86. Don’t shy away from shellfish. Many types notably crab, scallops, mussels, clams, and  lobster are actually slightly lower in cholesterol than chicken or beef. Even though shrimp and  crayfish have about twice as much cholesterol as meat, they contain much less fat, and their fat is largely unsaturated and includes heart­healthy omega­3 fatty acids. 

87. Drink the leftover milk from your breakfast cereal bowl. A significant amount of the  vitamins added to fortify most cereals winds up in the milk, so it’s especially nutritious. 

88. Try carrot juice. A cup has as much beta carotene and vitamin C as three medium carrots. Unfortunately, it has less fiber than one carrot. 

89. Don’t think that fruit­only preserves are healthier. Most jams and jellies are about half fruit, half added sugar. Fruit­only preserves are usually sweetened with fruit juice concentrate, which is mostly fructose and has as many calories as table sugar and no nutritional advantage.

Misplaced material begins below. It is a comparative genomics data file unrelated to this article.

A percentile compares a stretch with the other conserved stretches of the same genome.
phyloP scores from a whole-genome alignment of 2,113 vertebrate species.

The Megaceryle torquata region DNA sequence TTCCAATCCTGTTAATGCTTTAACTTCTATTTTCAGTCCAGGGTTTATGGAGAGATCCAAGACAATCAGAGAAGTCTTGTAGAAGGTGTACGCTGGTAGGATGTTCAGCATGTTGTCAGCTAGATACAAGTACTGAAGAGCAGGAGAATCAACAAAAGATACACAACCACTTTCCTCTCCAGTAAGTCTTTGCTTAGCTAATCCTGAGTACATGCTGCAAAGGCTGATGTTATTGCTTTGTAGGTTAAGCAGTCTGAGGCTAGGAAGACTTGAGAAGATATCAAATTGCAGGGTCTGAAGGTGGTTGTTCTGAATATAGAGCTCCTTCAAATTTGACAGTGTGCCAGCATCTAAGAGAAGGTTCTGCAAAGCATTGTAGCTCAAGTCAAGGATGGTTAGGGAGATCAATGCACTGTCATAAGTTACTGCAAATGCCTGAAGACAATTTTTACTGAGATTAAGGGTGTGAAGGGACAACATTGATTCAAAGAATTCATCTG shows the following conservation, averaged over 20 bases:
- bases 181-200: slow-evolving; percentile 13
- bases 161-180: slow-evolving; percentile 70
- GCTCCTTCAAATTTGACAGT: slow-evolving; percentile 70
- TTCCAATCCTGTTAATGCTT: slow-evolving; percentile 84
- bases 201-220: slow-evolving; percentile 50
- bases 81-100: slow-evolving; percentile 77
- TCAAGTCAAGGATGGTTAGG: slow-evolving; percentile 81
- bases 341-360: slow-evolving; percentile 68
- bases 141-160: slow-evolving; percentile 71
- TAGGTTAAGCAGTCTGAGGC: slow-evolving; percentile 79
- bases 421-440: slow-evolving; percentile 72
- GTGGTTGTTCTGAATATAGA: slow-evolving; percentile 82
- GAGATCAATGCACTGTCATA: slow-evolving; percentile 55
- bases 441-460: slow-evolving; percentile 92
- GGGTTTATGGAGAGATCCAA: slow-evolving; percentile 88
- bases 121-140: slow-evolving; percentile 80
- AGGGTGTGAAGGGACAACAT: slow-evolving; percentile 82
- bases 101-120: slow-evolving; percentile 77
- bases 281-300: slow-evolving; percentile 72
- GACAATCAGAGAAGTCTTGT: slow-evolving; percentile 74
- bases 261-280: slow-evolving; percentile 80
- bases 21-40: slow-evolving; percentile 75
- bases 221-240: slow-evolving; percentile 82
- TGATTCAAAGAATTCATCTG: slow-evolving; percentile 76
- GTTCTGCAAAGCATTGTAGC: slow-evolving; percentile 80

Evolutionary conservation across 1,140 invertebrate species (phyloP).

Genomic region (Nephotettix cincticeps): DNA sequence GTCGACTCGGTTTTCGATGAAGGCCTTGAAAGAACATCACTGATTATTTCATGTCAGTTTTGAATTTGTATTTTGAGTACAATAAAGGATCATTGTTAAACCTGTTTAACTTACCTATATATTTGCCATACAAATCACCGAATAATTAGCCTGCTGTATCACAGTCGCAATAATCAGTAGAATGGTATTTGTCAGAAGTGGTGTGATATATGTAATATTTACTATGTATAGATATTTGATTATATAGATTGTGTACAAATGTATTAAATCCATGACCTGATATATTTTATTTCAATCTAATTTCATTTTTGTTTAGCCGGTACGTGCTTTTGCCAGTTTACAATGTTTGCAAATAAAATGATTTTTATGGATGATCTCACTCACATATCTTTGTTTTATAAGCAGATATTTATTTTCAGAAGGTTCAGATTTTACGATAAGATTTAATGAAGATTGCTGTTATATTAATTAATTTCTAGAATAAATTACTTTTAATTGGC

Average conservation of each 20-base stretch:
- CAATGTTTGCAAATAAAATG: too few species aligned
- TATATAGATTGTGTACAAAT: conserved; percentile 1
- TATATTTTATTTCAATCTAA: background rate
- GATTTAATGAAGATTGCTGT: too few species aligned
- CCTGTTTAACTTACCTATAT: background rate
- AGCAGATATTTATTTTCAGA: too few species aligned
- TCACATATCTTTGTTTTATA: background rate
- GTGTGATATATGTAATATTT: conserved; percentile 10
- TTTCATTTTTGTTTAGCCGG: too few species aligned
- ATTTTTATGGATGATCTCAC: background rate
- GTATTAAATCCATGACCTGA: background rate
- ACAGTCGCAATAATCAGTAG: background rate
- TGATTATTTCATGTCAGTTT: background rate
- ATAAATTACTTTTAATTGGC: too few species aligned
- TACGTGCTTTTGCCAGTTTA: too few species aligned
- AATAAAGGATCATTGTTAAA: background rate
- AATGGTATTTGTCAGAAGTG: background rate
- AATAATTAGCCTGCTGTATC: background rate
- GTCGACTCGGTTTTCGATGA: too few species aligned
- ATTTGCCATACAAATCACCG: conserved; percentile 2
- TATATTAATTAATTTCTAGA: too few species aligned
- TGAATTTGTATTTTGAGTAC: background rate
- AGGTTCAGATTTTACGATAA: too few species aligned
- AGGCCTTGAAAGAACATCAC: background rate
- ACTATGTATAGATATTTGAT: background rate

90. Cook in cast­iron pots to increase the iron in foods cooked in them. The more acidic the  ingredients (such as tomatoes) and the longer you cook them, the more iron ends up in the  finished dish. 

91. It’s safe to refrigerate meat or poultry in store wrapping. Actually, by not rewrapping it  you may reduce the health risks, since every time you handle raw meat you increase the chance of bacterial contamination. 

92. Don’t shy away from olives. They are high in fat, but the fat is mostly monounsaturated and  thus heart­healthy. An ounce of pitted olives (about four “jumbo”) averages only 30 calories and  3 grams of fat. Olives also supply some calcium, fiber, vitamin E, and healthful phytochemicals, such as phenols and lignans. The main drawback is sodium, about 200 milligrams per ounce—  but you can rinse off some of this.